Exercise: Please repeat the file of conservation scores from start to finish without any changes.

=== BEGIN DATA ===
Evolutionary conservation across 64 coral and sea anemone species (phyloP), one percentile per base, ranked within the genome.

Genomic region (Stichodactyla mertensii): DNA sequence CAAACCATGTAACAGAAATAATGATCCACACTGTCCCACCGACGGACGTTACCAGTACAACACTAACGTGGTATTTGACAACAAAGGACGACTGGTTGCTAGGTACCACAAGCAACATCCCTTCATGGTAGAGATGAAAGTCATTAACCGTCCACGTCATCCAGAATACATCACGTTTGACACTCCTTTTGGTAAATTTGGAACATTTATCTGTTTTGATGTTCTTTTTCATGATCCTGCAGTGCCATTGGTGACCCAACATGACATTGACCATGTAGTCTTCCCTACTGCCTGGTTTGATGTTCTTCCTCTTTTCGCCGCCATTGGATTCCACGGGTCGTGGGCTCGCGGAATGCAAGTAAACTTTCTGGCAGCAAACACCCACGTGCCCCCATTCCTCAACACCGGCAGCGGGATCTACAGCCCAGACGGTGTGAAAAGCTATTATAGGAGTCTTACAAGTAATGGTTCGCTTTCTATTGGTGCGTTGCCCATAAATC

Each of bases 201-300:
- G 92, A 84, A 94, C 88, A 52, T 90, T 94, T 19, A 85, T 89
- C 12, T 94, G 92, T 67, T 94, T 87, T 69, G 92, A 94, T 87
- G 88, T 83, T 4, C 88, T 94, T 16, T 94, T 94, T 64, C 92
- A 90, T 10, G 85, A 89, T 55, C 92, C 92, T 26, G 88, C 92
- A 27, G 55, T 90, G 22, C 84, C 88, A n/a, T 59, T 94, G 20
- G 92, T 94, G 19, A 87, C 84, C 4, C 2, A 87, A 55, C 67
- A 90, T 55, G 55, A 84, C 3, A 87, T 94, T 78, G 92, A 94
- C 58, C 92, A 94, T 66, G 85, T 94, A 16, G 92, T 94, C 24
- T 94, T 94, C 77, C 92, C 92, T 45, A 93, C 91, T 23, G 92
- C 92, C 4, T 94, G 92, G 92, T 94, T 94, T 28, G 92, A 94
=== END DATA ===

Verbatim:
Evolutionary conservation across 64 coral and sea anemone species (phyloP), one percentile per base, ranked within the genome.

Genomic region (Stichodactyla mertensii): DNA sequence CAAACCATGTAACAGAAATAATGATCCACACTGTCCCACCGACGGACGTTACCAGTACAACACTAACGTGGTATTTGACAACAAAGGACGACTGGTTGCTAGGTACCACAAGCAACATCCCTTCATGGTAGAGATGAAAGTCATTAACCGTCCACGTCATCCAGAATACATCACGTTTGACACTCCTTTTGGTAAATTTGGAACATTTATCTGTTTTGATGTTCTTTTTCATGATCCTGCAGTGCCATTGGTGACCCAACATGACATTGACCATGTAGTCTTCCCTACTGCCTGGTTTGATGTTCTTCCTCTTTTCGCCGCCATTGGATTCCACGGGTCGTGGGCTCGCGGAATGCAAGTAAACTTTCTGGCAGCAAACACCCACGTGCCCCCATTCCTCAACACCGGCAGCGGGATCTACAGCCCAGACGGTGTGAAAAGCTATTATAGGAGTCTTACAAGTAATGGTTCGCTTTCTATTGGTGCGTTGCCCATAAATC

Each of bases 201-300:
- G 92, A 84, A 94, C 88, A 52, T 90, T 94, T 19, A 85, T 89
- C 12, T 94, G 92, T 67, T 94, T 87, T 69, G 92, A 94, T 87
- G 88, T 83, T 4, C 88, T 94, T 16, T 94, T 94, T 64, C 92
- A 90, T 10, G 85, A 89, T 55, C 92, C 92, T 26, G 88, C 92
- A 27, G 55, T 90, G 22, C 84, C 88, A n/a, T 59, T 94, G 20
- G 92, T 94, G 19, A 87, C 84, C 4, C 2, A 87, A 55, C 67
- A 90, T 55, G 55, A 84, C 3, A 87, T 94, T 78, G 92, A 94
- C 58, C 92, A 94, T 66, G 85, T 94, A 16, G 92, T 94, C 24
- T 94, T 94, C 77, C 92, C 92, T 45, A 93, C 91, T 23, G 92
- C 92, C 4, T 94, G 92, G 92, T 94, T 94, T 28, G 92, A 94